They were the last but one house on that side. Behind them and the Conroys, fields stretched out as far as the trunk road. And at the end of the close, a woodland area marked the boundary of the small Nature Reserve. Two houses opposite had security cameras, but they had shown nothing suspicious on Friday evening. Cars coming home from work, all accounted for. A pizza delivery at number six around eight, all checked and confirmed. Most of the residents were middle aged or elderly; so no parties or late night taxis, and no movement of the cars they owned once they got home. It seemed to Tom that there was only one answer. Whoever killed Allan had entered from the fields or the Nature Reserve, and waited until it got dark, before escaping in the same direction. But there were no footprints, and the whole area had been searched since Sunday, with not a single clue discovered.
Tom knew better. There was always a clue.
Since returning to work on Monday, Alex carried on as normal of course. Some of the staff came in and offered sympathy. After all, the boy was his neighbour, and they presumed he knew him well. Behind their words was their desire to learn more details of course, and they looked disappointed when he could offer no more than they already knew. People loved to hear gory details from someone in the know.
Tom stood for a long time, taking in the garden. He pictured himself as the criminal. How would he escape? The back fence meant a long trudge over the field. At least ten minutes in plain sight in the open. Going through the side gate led back into the close, and possibly being seen by residents. The fence to the left was the same deal, leading into the gap between numbers five and seven, and back into the street. Tom looked at the fence to the right, shared with the Conroy’s much larger garden at number nine. He looked at the large planter pots in a row, and walked over to inspect them. Each one contained a fairly mature shrub. They didn’t appear to have recently been watered, at least the earth in them was dry. The promised rain last week had come to nothing, certainly not enough to dampen the soil. They had also seen better days, weather-stained, with dirty rims. He guessed that the Sinclairs were not that keen on gardening. Tom wondered if the crime scene people had moved them, to look for clues. But there were no scuffs or marks to indicate that.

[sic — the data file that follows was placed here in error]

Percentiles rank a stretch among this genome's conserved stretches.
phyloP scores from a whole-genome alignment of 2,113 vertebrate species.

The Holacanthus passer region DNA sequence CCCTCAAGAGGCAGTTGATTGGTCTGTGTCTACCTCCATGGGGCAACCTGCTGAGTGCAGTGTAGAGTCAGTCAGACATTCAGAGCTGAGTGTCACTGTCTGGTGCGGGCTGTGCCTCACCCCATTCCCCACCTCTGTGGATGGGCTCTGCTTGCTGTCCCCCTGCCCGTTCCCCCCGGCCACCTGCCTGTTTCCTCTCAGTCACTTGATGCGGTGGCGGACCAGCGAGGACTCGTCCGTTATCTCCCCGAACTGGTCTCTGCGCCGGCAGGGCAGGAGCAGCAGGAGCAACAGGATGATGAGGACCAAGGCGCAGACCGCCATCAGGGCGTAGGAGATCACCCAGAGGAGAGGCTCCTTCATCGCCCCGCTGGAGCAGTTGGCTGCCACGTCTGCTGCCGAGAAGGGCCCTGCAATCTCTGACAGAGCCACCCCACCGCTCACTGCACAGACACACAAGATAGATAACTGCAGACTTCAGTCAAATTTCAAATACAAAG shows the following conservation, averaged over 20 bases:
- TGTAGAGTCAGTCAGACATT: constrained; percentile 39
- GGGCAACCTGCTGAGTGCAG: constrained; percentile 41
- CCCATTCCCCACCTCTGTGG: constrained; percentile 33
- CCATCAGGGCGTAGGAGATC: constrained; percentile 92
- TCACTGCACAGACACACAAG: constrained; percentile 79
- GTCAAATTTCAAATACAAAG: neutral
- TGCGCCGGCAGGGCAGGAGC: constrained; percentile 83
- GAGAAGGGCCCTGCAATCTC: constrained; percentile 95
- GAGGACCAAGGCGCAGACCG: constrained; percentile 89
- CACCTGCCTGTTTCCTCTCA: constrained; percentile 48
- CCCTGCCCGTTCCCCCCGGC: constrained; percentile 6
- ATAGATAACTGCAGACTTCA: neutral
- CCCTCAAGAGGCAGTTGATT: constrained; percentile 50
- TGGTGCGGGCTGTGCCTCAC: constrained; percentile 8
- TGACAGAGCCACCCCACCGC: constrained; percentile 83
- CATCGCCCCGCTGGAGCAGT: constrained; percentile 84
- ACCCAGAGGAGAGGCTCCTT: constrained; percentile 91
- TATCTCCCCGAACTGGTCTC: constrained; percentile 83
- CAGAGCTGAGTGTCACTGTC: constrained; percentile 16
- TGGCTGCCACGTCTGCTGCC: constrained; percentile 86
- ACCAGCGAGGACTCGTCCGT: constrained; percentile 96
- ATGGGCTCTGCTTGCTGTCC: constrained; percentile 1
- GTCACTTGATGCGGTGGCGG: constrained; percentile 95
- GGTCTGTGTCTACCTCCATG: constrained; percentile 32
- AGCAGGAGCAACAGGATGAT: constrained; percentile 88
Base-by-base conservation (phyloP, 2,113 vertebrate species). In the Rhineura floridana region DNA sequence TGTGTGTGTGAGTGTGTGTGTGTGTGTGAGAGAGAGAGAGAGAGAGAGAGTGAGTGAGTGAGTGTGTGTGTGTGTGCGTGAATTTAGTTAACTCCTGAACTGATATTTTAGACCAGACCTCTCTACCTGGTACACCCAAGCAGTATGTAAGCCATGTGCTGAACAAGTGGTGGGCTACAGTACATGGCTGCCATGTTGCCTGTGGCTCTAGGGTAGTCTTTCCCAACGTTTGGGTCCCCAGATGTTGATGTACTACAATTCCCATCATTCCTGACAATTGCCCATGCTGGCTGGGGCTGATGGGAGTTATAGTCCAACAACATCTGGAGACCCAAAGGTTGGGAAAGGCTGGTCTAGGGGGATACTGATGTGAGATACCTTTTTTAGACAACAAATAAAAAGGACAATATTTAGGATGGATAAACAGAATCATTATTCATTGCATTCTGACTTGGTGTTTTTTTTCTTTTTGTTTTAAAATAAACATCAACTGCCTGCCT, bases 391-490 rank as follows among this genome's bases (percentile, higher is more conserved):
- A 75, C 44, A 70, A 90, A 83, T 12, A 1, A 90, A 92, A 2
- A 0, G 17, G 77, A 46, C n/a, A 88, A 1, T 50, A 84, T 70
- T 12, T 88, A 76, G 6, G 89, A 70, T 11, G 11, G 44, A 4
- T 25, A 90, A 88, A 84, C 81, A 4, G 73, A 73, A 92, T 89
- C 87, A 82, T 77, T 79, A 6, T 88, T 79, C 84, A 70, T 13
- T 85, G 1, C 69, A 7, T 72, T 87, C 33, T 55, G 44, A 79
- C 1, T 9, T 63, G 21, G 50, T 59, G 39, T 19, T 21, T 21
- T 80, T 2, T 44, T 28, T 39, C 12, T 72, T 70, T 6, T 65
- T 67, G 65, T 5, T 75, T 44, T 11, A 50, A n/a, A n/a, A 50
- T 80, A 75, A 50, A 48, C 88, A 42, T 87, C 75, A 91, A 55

He started to walk slowly down the row, until something caught his eye. At the back of one pot, obscured by the foliage, the rim was white. Not clean, but brighter than any of the rest. He took out his mobile, and shot a few pictures on the phone camera. Then he pulled himself up the fence, glancing quickly over at what was on the other side, before he lost his grip. A large garden storage box was on the Conroy’s side. Whoever did this had probably escaped through their garden, stepping on the edge of the pot, to vault over onto the storage box. Across the lawn, and over the next fence into the Nature Reserve. That would be out of sight of any local cameras, and unseen by anyone in the close. Unless Mr Conroy had noticed anything of course.
Tom made a note in his book. He would have to arrange to have a word with Mr Alexander Conroy. And as he walked back to the car, he had another thought. How did the killer know the storage box was in the Conroy’s garden? Unless he had either been upstairs in the house, and had seen it through the back window, or had possibly been in the garden next door at one time. Interesting.
To be continued…